Let’s say your car is chock full of IoT systems, from your brake pads to your cooling systems, engine indicators and door sensors. Those sensors and diagnostics can collect and send data details on the physical condition and health along with measurements on the wear and tear of each component, in comparison to parameters such as time, cycling, distance and energy. The manufacturer providing these connected devices can, with the right systems in place, properly tailor and apply gathered data to inform the customer when to replace or refill components. Additionally, the manufacturer could provide the customer with subscription opportunities for refillable products.
Additionally, by monitoring these customer needs and trends, a company has the opportunity to further monetize such data. Forward-thinking manufacturers will adjust their business models in accordance with these reported trends demonstrated by their customers.
For this, let’s leave the car in the driveway and look toward the glow emanating from the outside of your home.
You’ve decorated it with IoT-enabled holiday lights which give you the ability to automate usage and even time it to your equally IoT-enabled home music system. Manufacturer-gathered data can help determine when lights need to be replaced and provide the customer an opportunity to subscribe to services for replacements, and improved attachments and functionality upgrades when possible. These companies can also monitor subscription history and use records to determine the popularity of certain products over others, making product line, development and marketing decisions based on this data.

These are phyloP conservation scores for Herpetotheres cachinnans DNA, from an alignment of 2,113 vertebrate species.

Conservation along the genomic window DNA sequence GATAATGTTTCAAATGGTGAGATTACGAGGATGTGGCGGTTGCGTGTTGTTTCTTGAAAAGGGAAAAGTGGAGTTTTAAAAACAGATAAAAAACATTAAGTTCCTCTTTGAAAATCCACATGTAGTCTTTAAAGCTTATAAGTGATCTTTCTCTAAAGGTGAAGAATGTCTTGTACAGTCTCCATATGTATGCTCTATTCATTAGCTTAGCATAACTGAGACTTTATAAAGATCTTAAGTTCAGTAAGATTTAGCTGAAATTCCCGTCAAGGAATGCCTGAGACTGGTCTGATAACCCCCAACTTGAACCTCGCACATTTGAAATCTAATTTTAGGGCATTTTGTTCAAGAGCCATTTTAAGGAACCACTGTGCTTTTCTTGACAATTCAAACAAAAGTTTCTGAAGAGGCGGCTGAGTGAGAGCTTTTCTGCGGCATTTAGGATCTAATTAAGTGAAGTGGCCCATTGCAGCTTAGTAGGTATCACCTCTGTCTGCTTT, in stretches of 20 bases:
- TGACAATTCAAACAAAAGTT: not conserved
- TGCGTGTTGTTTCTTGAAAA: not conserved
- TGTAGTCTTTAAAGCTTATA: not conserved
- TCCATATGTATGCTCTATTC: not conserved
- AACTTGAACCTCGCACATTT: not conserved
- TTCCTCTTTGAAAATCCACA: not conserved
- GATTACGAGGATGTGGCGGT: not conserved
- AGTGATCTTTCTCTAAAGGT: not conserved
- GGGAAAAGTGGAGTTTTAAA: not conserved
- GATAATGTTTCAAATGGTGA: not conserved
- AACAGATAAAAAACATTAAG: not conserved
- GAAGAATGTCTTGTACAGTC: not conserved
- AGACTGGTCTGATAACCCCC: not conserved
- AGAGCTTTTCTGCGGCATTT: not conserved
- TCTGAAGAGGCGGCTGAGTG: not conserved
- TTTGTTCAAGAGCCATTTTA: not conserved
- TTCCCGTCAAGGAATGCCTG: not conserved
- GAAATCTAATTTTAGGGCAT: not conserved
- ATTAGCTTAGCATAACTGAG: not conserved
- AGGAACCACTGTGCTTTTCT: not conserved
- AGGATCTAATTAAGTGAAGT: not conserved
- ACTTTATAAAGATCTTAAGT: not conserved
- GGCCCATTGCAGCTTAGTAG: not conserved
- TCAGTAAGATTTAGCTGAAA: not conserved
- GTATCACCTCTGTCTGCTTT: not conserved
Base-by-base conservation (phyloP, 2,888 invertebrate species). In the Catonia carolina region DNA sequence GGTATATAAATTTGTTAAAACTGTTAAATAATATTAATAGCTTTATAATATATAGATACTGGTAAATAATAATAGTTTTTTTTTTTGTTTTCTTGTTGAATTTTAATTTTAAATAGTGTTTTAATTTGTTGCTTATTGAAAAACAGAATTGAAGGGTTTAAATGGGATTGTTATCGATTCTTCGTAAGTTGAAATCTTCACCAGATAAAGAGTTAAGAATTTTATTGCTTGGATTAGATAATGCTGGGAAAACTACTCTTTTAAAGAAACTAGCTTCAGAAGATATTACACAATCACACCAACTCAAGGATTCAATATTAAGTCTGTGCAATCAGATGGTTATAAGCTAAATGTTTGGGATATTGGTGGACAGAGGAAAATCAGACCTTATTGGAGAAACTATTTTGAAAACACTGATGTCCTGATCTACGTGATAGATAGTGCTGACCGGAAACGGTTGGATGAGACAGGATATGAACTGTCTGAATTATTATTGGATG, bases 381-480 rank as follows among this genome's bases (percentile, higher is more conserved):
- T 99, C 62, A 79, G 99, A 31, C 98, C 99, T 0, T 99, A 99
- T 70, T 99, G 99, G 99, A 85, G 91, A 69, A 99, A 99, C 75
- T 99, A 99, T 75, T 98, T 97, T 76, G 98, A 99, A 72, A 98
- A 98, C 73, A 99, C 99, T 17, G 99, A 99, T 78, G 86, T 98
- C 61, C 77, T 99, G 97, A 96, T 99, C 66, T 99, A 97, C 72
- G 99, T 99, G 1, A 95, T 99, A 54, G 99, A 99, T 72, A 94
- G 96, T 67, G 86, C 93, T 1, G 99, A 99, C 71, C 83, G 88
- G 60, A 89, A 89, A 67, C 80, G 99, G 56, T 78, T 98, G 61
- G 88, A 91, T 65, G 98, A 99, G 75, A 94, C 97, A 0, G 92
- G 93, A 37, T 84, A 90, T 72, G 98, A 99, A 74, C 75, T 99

3. Your Legacy ERP and CRM Aren’t Equipped For These Needs
Think of this in simple terms, ERP solutions are good with one-time transactions where the key activities are pick, pack and ship. But factor in the element of time, such as a three-year subscription contract, and you’ve already thrown the struggling system for a loop. That’s just getting started when it comes to recurring revenue.
CRM systems, as well, weren’t built for similar monetization efforts, since those solutions were designed for a sales process focus to deal with customer management and CPQ, but not billing.
Shoehorning customizations onto these ill-equipped solutions is the software equivalent of slicing off the edges of the square peg to make it fit into the round hole. While it might make it through, it certainly won’t be a good fit.
Your digital and finance teams are tasked with setting up and maintaining a recurring revenue stream of business that can be modified as needed – say, additional products, pricing, packaging, bundles, upgrades, downgrades and more. When your company wants to monetize your IoT offering, your ultimate requirement should be for a backend system able to incorporate all these needs, at scale, and integrate with those ERP and CRM systems.
4. It’s All About Flexibility
When it comes to IoT devices and solutions, flexibility is the defining characteristic. Your billing functionality must be up to that challenge. The beauty is, for all the effort spent re-designing your billing requirements to handle these needs, IoT devices were built with automation and data-gathering capabilities in mind, so you’re already halfway there.
And if recent reports are correct, with an estimated 127 IoT-enabled devices brought online every second of every day, there’s no time to waste when it comes to making money with that IoT platform on a subscription basis.
To learn how flexibility played a key role in RecVue helping others, contact us and we’ll discuss our role as global car rental leader Hertz integrated its billing and partner payment processes across 43k franchise offices, in total handling over 4.5M rental agreements each month.